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Broadside entitled 'Awful Cruelty! Or, the Life of Miss Agnes Rae'



Or, the Life of Miss AGNES RAE.

THE particulars of the Life and Death of Miss AGNES RAE, a gentleman's
daughter, belonging to near Dunfermline, who was betrayed and seduced by
a young gentleman ; she became pregnant to him ; his love turned to hatred
towards her, and ordered his servants to turn her out of doors ; she was then
reduced to poverty and obliged to beg alms from door to door, and on Mon-
day last was found in a most deplorable condition, lying dead in a byre be-
longing to Mr Blackburn, between Dunfermline and Kinross: with a copy
of a beautiful and interesting Letter, and a copy of Verses, which were found
in her pocket-book, written in her own hand-writing.

" ONCE the dearest but now the crueliest of men?if my exhausted spirit
would support my trembling hand, whilst I write a few lines to ease my broken
heart, it would be the last office I should require them to do, then may they
leave me; then may I find in the grave; a retreat from the scorn of men. How
is my gold become dim ; and my most fine gold become dross. I do not com-
mand you, by the awful name of virtue, to accuse you of ingratitude; ah ! no,
the scene is.entirely changed, you have robbed me of the brightest gem in the
female character, and now I come as a humble supplicant?is this possible-
am I awake, or did I dream ? ah! poor girl, think not what you were, but what
you are, how can I rest from calling to remembrance these days of innocence
and peace, when, with a serene countenance and sincere heart, I could look up
to heaven and beg the God of purity would be my protector; but ah ! how I
am changed, how is my virtue faded, how such guilt filled my soul, while blushes
cover my face; sad reflections on my present state makes me meditate on the
future, which opens so tremendous a scene to my view.

" Now whither shall I fly to find relief? If I fly to my friends, who were
once all my comfort, they, bathed in tears, cry out? 'You have brought our
gray hairs with sorrow to the grave' If to get one moment's ease I wander in-
to the fields, every flower I see, seems to say? 'We are pure.' Thus is nature
armed against me, and on whose account ? I seem to be forsaken by heaven and
earth on your account, who strove to gain my affections and became master of
them, and now you triumph over me, laugh at me for trusting your honour,
and putting confidence in your word ! ( ) hypocrisy, how couldst thou wear so
winning a form ? Generosity, where art thou fled? Honour, hast thou for-
saken the human race ? look on my distress ! O my God, despise me not! O
my friends, pray for me ! my distressed parents forgive me ! then may the cold
grave receive me in its peaceful recesses, where my shame may be buried in
eternal oblivion. May you, in the hour of death, find consolation from your
God and Judge, which you have denied to your                   AGNES RAE."

You females all, both far and near,
Attend to what a friend doth say,
I'll make you weep my tale to hear,
For all my joy has fled away.
I was with education bless'd,
The best my friends could find,
They had me like a princess drest,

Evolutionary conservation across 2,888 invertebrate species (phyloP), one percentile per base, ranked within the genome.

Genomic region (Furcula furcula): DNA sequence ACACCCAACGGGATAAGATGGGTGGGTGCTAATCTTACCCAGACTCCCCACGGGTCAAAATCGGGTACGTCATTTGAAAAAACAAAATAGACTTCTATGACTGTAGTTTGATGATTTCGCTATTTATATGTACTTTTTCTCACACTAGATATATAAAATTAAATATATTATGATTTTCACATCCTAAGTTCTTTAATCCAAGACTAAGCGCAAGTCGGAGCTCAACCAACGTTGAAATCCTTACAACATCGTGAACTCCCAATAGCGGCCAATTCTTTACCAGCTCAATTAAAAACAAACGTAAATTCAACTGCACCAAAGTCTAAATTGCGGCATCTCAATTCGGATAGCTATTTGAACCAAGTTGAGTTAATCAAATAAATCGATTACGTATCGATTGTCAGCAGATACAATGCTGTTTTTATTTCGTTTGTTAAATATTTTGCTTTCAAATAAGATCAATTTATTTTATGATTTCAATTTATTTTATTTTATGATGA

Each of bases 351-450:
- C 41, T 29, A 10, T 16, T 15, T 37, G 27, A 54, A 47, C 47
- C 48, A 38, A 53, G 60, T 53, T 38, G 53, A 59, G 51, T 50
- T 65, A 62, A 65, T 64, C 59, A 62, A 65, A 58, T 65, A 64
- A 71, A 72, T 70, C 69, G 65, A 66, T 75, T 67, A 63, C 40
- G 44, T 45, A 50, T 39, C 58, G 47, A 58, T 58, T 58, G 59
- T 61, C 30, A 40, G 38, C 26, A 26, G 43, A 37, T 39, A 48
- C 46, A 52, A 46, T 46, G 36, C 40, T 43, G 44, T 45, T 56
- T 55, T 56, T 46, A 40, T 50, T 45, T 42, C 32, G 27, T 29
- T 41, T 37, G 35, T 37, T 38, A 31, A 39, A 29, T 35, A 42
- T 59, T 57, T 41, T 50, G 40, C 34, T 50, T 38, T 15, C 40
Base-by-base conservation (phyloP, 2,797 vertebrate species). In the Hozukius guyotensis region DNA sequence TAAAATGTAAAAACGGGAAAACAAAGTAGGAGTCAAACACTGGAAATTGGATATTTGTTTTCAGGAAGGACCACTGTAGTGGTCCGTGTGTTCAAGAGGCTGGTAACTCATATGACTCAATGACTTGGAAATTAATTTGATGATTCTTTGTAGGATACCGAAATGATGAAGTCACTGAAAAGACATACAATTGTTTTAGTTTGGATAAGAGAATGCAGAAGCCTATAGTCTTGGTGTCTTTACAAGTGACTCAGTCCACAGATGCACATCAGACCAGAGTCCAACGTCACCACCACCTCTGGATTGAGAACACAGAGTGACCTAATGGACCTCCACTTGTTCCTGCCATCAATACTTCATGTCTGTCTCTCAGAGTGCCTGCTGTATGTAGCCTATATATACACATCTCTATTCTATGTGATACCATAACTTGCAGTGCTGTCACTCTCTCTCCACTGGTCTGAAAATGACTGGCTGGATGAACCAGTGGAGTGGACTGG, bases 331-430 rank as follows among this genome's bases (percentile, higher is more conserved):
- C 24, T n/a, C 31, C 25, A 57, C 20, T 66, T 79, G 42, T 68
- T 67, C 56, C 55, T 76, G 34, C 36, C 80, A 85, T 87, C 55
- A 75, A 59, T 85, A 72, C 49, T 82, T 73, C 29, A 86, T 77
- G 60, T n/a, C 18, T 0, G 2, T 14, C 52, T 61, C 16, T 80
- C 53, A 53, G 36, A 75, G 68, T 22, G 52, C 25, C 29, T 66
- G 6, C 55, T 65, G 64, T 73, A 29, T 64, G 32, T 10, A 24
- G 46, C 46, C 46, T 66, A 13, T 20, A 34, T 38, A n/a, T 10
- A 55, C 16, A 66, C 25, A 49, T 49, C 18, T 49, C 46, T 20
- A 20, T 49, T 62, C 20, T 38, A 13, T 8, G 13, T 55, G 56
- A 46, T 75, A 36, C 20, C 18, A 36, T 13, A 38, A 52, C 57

And nothing then disturb'd my mind
I was an only daughter dear,
My father's joy, my mother's pride,
And promised fair for many a year,
But oh alas ! my mother died.
When she upon her death-bed lay,
Her looks & words did pierce my heart,
Methinks she had much more to say,
Alas, her spirit did depart.
My father grieved his strength away,
Six months did close his mortal life.
This was to me a mournful day,
They laid him by his loving wife.
My uncles they my guardians were,
Also another of our friend ;
They kept me in great awe and fear,
Until I gain'd my wicked ends.
When sable night had clad us round,
And silent at the midnight hour,
A chance to escape then I found,
And gently clos'd the mansion door.
Where a young gentleman did wait,
My youthful heart he did trepan,
All at my father's garden gate,
He had his coach and waiting man.
He promised I his bride should be,
And nothing should control my will,
With every pleasure I could see,
I should enjoy me to my fill.

Allured by his beguiling tongue,
And arrayed in gay and rich attire,
Not thinking I was doing wrong,
Eloped with this gallant squire.
At length to him with child I prov'd,

He gave me language sharp and keen,
He hated me, who once he loved,

And never more by me was seen.
His servants turned me to the door,

Forlorn, disconsolate and distressed,
'Twas now I thought upon the poor,

When I had got no place of rest.
Along the purling stream I'd walk,

Thro' lonely groves and shady bowers,
No one I'd get with me to talk,

Or pass away the mourning hours.
[ hope, young maidens, you will hear,,

And give some thought to what I say,
To Pride Destruction's very near,

Let prudence guard your slip'ry way.
A flattering tongue always despise,

May virtue guide your steps aright,
Then to perfection may you rise,

In pleasure spend the day and night.
A blooming flower of twenty years,

Just in the prime of life should be;
My body to the grave they'll bear,

And not a tear be shed for me.
More I would say, but oh, the pain

Of death, I feel the mortal dart;
I hope in heaven my soul shall reign.

When death stops this beating heart.
She's clos'd her mortal scene below,

From grief and trouble she is free;
She's gone the road we all must go,

From time unto eternity.

Kirkwood, Printer.

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Probable date of publication: 1830   shelfmark: F.3.a.13(39)
Broadside entitled 'Awful Cruelty! Or, the Life of Miss Agnes Rae'
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